• It will remain the responsibility of the land owner / resident to ensure any removal of vegetation from the prescribed modified fuel zones complies with all relevant environmental; threatened species and biodiversity acts in relation to flora & fauna.

Water Supply

Water Supply

3. Water supply

Even if your plan is to leave early, there may be situations that occur which prevent you from leaving and you may need to actively defend their property. A critical part of defending a property is having a reliable water supply available, a suitable petrol powered fire pump and enough hoses to deliver it.

Recommendation of a dedicated 10,000 litre water tank for firefighting with a 65 mm valve with a DIN or NEN standard forged Storz 65 mm adaptor fitted with a suction washer (the old 64mm 5V thread is still in use and acceptable). The latter, enables TFS brigade to connect to your tank supply to defend the property. These are available from Tas Fire Equipment agricultural and irrigation suppliers.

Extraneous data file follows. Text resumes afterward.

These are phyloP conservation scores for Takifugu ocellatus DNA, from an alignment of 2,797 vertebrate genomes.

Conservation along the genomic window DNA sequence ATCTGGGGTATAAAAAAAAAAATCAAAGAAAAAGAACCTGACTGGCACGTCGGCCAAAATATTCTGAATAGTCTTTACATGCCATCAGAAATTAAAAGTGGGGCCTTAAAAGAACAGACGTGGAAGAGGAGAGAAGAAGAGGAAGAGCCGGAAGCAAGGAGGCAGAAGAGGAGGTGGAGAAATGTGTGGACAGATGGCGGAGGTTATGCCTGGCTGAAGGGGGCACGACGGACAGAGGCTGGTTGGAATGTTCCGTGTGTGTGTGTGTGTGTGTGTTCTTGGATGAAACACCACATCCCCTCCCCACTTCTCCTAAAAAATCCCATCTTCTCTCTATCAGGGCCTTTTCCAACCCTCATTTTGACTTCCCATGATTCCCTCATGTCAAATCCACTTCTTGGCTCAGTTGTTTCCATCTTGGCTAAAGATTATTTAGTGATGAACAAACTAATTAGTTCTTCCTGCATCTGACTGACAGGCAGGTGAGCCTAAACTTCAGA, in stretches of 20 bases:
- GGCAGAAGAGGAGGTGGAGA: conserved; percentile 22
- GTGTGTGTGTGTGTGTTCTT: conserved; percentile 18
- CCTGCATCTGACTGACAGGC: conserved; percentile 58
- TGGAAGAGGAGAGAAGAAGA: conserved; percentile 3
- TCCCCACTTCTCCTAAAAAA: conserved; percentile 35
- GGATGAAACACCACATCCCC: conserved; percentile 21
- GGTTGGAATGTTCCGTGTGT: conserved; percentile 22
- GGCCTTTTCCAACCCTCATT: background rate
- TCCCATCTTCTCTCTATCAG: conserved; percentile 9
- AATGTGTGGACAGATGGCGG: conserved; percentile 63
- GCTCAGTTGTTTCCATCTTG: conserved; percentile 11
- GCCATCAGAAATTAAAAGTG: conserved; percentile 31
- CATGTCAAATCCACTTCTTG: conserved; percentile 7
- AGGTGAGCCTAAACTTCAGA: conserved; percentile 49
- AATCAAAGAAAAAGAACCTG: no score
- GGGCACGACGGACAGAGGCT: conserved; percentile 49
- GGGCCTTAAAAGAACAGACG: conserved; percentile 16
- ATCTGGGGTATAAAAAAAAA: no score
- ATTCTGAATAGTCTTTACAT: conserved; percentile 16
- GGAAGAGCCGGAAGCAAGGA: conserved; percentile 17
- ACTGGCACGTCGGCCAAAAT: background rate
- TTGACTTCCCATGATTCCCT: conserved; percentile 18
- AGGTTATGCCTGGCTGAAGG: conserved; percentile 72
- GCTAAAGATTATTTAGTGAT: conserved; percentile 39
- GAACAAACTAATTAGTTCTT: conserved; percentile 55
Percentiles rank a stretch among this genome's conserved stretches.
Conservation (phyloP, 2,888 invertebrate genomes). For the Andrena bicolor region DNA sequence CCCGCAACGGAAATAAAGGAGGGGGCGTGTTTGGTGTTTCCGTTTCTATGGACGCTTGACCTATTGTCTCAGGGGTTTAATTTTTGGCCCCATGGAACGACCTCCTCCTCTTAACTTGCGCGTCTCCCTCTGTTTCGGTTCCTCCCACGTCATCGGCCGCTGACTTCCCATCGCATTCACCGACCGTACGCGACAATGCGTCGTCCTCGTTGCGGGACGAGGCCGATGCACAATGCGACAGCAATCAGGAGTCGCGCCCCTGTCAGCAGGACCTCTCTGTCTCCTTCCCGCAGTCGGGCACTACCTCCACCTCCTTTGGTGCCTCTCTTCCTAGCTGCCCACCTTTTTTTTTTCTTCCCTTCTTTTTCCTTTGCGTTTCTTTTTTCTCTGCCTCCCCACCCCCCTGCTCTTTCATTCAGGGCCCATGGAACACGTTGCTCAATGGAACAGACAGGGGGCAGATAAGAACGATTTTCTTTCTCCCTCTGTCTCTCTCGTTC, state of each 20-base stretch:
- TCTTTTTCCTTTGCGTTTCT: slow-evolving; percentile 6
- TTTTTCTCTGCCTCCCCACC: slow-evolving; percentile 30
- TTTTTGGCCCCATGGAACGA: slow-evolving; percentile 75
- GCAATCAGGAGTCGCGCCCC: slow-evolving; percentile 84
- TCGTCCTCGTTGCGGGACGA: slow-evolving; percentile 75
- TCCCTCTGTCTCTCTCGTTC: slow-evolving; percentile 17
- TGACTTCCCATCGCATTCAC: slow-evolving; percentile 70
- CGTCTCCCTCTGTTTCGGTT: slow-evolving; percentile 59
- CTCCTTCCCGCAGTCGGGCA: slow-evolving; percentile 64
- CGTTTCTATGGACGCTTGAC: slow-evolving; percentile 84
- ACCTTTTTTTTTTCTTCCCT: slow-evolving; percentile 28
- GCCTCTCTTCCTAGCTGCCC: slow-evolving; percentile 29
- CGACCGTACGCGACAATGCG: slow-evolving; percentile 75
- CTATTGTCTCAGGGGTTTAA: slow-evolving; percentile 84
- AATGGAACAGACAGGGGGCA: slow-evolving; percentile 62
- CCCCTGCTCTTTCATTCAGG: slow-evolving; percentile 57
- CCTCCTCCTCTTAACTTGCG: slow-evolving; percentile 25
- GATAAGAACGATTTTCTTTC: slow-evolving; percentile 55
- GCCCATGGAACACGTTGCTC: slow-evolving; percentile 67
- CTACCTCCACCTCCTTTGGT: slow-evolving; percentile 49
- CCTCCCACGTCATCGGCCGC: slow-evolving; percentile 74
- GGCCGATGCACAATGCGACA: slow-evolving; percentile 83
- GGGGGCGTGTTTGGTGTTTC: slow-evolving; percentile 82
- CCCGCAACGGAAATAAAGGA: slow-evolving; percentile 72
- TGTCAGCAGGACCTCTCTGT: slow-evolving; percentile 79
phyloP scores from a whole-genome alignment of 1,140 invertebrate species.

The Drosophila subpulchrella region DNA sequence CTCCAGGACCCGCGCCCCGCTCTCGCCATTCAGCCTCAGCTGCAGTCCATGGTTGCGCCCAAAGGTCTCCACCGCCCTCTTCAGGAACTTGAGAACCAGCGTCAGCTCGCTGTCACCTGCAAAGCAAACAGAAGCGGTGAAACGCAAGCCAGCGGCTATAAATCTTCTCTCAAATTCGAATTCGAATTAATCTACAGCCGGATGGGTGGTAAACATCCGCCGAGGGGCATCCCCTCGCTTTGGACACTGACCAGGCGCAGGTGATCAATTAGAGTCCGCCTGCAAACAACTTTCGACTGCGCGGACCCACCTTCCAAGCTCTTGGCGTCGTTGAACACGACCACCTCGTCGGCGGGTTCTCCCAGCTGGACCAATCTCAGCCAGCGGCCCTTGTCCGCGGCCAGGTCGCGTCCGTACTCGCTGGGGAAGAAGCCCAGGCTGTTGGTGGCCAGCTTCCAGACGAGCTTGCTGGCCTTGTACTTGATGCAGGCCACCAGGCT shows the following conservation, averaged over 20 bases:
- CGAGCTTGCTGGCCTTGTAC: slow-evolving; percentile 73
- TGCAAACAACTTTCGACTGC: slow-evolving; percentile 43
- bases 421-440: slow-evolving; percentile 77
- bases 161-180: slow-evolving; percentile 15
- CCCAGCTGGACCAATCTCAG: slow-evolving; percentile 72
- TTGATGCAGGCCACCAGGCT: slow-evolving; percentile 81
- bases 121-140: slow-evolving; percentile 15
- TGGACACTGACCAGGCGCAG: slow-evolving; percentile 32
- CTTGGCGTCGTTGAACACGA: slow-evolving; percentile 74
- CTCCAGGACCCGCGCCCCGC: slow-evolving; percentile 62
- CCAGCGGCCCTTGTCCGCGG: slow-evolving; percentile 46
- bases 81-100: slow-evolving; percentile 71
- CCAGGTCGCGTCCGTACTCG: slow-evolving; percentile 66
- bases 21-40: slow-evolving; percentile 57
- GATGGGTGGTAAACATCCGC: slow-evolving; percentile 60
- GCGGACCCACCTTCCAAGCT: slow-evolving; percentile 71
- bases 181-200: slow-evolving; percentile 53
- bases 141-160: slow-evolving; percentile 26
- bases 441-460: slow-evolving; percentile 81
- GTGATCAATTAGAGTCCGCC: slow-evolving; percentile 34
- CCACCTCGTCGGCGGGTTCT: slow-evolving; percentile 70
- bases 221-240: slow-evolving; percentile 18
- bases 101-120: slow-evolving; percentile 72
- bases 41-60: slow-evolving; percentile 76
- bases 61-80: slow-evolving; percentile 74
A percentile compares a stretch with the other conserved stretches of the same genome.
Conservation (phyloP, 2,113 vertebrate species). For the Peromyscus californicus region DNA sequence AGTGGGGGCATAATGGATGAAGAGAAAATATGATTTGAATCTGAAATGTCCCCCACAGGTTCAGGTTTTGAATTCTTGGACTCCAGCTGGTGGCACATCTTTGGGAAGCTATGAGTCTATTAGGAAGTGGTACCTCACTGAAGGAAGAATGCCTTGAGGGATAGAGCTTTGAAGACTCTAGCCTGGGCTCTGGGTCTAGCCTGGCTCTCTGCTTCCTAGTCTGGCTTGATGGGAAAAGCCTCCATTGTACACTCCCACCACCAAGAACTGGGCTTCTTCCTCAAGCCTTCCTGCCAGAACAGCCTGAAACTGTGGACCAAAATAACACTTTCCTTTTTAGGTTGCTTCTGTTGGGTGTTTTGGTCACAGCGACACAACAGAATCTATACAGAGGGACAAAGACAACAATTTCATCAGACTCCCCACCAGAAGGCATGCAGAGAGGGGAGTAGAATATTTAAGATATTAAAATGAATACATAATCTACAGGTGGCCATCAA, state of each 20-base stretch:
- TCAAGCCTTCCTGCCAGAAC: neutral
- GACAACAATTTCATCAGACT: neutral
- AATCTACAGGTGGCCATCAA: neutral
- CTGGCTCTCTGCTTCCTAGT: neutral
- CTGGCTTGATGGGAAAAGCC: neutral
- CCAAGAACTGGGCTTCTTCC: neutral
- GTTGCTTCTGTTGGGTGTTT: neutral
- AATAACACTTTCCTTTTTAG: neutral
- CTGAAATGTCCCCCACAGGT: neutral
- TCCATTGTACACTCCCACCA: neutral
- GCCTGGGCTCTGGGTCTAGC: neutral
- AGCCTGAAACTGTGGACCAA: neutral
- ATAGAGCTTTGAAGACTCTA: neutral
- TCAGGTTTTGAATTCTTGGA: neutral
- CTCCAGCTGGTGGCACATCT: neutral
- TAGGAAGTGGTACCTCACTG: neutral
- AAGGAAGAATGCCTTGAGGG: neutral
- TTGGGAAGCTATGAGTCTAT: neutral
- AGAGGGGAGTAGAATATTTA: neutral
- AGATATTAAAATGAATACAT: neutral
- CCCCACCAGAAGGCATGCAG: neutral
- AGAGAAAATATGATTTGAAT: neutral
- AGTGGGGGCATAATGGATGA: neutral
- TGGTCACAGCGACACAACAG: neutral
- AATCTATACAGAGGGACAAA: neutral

Plastic tanks, exposed plastic pipes, fittings and hoses may melt in the heat of a fire - just when you need them the most. To avoid this:

  • Install steel or concrete tanks. If installing a plastic tank, ensure it is at least 30 metres from the bush, and not too close to any other fuels such as a woodpile, shed, shrubs and other flammable fuels.
  • Use metal pipes and pipe fittings rather than plastic fittings above ground, and
  • Bury any plastic pipes (PVC and poly pipes) at least 30 centimetres underground.

Access

Access

4. Access

There may be a situation that requires a TFS vehicle to enter your property to deal with an emergency. It is recommended that there is sufficient access in place for TFS vehicles to enter and turn if necessary. If your home is set back from the road and a fire truck needs to use your driveway, it should have a minimum width of 4 metres, clear to a height of 4 metres. Any bush 2 metres either side of the driveway should be cleared as for the outer zone. The inner radius of any turns should be no less than 10 metres, and there should be adequate room at the end of the driveway for a fire truck to turn around.